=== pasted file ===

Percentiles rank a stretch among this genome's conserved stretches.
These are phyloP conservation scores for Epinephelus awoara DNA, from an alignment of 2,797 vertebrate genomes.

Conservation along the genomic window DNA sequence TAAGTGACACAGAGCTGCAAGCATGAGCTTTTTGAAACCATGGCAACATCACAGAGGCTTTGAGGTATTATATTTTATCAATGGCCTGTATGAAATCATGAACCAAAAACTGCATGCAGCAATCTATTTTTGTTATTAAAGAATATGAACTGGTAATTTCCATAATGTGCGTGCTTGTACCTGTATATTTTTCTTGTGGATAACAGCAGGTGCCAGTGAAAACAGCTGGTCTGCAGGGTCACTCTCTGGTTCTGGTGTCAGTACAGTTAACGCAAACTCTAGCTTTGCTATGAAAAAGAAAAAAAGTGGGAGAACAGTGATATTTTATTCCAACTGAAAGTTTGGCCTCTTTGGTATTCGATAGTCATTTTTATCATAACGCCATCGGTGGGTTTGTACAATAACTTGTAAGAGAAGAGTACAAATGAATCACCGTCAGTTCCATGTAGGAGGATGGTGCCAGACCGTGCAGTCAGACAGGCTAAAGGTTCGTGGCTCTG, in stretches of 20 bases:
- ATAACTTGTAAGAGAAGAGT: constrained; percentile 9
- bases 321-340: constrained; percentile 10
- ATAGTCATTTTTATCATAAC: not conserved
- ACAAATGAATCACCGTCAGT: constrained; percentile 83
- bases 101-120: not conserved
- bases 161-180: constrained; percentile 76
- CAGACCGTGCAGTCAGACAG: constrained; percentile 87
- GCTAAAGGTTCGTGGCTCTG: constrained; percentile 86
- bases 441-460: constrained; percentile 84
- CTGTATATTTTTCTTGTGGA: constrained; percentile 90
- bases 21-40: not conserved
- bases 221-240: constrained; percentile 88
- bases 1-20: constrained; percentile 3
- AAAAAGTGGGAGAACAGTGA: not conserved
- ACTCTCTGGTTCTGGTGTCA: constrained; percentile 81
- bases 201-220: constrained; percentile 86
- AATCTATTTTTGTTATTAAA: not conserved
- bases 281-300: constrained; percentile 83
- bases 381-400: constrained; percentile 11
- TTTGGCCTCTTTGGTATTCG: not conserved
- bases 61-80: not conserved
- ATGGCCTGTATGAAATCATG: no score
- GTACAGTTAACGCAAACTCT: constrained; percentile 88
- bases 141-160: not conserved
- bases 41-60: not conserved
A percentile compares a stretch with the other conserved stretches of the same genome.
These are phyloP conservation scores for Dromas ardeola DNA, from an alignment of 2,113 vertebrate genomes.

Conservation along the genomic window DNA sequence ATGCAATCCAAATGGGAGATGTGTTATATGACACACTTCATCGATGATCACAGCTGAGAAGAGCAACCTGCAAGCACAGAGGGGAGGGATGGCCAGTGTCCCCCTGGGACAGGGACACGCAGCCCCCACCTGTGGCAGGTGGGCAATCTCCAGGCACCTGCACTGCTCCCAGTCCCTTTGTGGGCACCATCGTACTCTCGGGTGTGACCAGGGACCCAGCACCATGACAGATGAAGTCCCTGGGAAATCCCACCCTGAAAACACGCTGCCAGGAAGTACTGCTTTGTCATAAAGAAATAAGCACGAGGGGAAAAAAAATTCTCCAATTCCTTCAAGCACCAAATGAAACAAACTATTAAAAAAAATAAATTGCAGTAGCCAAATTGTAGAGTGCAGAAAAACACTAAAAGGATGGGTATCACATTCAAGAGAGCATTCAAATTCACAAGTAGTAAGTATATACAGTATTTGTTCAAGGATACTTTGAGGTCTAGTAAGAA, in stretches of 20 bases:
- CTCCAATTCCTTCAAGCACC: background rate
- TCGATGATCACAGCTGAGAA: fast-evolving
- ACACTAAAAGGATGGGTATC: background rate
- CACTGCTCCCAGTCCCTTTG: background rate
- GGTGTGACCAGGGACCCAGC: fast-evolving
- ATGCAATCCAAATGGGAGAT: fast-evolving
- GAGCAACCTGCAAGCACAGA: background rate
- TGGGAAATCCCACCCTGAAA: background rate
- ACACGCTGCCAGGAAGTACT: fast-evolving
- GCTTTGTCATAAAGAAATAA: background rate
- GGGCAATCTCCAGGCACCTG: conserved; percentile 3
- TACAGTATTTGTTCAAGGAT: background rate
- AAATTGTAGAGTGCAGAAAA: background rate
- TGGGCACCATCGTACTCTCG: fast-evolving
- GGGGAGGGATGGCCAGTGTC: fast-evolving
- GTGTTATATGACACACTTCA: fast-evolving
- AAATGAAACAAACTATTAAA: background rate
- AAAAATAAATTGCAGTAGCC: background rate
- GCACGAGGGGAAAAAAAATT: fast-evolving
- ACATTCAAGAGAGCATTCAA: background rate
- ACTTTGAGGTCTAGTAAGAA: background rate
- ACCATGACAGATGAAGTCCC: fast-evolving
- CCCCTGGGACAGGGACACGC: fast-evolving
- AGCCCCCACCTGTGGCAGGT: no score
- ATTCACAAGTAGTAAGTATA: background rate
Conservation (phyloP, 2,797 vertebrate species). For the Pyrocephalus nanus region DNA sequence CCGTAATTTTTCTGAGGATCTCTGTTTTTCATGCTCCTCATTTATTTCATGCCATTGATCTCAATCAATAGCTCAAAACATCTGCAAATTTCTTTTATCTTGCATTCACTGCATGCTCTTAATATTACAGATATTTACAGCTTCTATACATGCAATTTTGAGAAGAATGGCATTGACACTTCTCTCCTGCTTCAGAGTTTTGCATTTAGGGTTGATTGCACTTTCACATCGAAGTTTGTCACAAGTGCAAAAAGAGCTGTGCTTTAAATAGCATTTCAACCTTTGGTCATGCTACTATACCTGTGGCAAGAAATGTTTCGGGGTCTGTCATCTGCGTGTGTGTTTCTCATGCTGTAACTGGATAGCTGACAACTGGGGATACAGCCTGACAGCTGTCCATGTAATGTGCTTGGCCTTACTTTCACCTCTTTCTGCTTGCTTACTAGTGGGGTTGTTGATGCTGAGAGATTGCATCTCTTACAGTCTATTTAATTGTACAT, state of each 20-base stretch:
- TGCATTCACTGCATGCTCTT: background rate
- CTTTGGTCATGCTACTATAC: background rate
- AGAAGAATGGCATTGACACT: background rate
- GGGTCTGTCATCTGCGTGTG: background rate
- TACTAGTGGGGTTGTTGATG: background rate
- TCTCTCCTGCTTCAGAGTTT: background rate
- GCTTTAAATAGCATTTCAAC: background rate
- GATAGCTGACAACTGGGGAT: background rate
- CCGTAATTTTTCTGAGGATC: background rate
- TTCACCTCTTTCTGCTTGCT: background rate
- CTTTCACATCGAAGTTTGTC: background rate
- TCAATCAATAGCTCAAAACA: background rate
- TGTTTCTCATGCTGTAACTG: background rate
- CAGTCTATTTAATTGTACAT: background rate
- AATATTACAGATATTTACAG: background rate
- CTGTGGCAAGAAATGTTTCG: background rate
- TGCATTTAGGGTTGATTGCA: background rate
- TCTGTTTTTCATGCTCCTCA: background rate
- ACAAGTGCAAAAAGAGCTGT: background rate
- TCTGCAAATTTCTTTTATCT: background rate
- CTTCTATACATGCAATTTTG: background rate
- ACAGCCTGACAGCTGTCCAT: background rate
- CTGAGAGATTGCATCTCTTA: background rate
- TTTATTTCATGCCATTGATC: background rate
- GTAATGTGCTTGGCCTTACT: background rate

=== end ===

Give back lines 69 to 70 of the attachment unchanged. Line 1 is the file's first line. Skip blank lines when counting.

- TCAATCAATAGCTCAAAACA: background rate
- TGTTTCTCATGCTGTAACTG: background rate